Did I mention that my surgery was going to be robotic? The surgeon told me that robotic surgery lowers blood loss, reduces the risk of infection, and recovery is much faster .. that all sounds good. They call it da Vinci Surgery. Compared to the surgery that was common years ago to remove the prostate, this is amazing. Read more here:
About three days before the surgery, the surgeon called me and told me that after a review by the team at OSU, they had downgraded my cancer. Recall my Gleason Score was 7/8. He said they had determined the correct score was 6/7. That may sound insignificant, but that meant I had a much better outlook for the future, and that my overall risk was reduced. I did a little happy dance right there in my office. This did not change the strategy for the surgery, but sure felt better.
One of the reasons I chose to go to OSU, was my opinion that I wanted to be treated by someone that did this surgery frequently, and was very involved in prostrate cancer every day. This revised diagnostic confirmed by believe. I’m not suggesting you have to have your surgery done at OSU, but I do suggest finding someone that does this frequently and at a hospital that specializes in cancer.
Through all of this I was trying to stay focused and get some work done. In retrospect, I was not nearly as effective as I was hoping. I was working, but my mind was often on the surgery. It was becoming increasingly difficult to focus. Now the time was extended, and the effort to focus more difficult.
My family was very supportive during this time. One son and his wife agreed to accompany us to OSU. I was concerned about Teresa having to do this alone, and they agreed to come along. We planned to drive over the night before the surgery and spend the night at a local Marriott. I had a report time of 5:15A, so this really helped. My oldest son agreed to watch the dogs. That was significant .. the dogs fare like babies sometimes.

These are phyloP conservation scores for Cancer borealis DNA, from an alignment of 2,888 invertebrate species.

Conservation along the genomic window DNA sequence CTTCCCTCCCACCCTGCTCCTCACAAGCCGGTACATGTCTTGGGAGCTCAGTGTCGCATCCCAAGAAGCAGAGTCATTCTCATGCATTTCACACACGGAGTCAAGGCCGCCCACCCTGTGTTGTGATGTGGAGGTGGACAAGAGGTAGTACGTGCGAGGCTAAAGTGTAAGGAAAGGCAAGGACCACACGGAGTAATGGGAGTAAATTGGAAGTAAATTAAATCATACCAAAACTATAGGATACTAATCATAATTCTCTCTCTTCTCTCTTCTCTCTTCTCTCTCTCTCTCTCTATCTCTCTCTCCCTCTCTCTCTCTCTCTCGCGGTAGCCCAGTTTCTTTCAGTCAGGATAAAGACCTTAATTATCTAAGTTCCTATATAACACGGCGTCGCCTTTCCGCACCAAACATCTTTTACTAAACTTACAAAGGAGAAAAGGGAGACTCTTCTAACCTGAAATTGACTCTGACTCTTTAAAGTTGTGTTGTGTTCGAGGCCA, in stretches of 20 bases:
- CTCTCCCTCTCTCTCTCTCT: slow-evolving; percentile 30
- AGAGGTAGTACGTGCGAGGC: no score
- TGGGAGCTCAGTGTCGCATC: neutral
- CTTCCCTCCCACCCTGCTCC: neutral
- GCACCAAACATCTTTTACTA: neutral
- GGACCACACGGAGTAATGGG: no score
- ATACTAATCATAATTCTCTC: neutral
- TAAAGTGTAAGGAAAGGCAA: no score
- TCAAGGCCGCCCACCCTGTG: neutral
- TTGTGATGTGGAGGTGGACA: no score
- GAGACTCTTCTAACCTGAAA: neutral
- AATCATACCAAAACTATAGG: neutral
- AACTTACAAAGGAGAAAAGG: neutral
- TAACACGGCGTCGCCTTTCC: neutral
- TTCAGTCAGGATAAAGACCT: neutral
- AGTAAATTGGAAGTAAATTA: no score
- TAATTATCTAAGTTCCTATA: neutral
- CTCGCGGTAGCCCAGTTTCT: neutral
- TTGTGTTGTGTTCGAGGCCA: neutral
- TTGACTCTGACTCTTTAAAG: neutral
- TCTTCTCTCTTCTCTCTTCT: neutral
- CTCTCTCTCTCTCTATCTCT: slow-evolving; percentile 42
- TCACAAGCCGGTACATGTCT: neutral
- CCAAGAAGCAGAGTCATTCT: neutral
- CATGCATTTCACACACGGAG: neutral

The day of the surgery came quickly. I arrived at they hospital at 5:00 .. and things happened quickly. Everyone was so kind, did their jobs so professionally. I was in the PreOp room by 7:00, and the next thing I new I was awake in recovery.
My surgery was schedule for 4 hours. It took 6. The extra time was required because they took lymph nodes as part of the strategy to treat my aggressive cancer. The doctor met with Teresa and said it looked like there was no cancer outside the prostate, but pathology would test the removed material and we would be given an update in a couple weeks.
I didn’t have much pain. The front of my stomach / chest felt like it was just hanging on my body. I was up walking that evening, maybe 5 or so hours post surgery. To be honest, the cathidor was more of an issue that the IV or the incisions. When I was able to finally look, I could see 7 incisions. One was still connected for drainage. They superglued them closed so I had no stitches.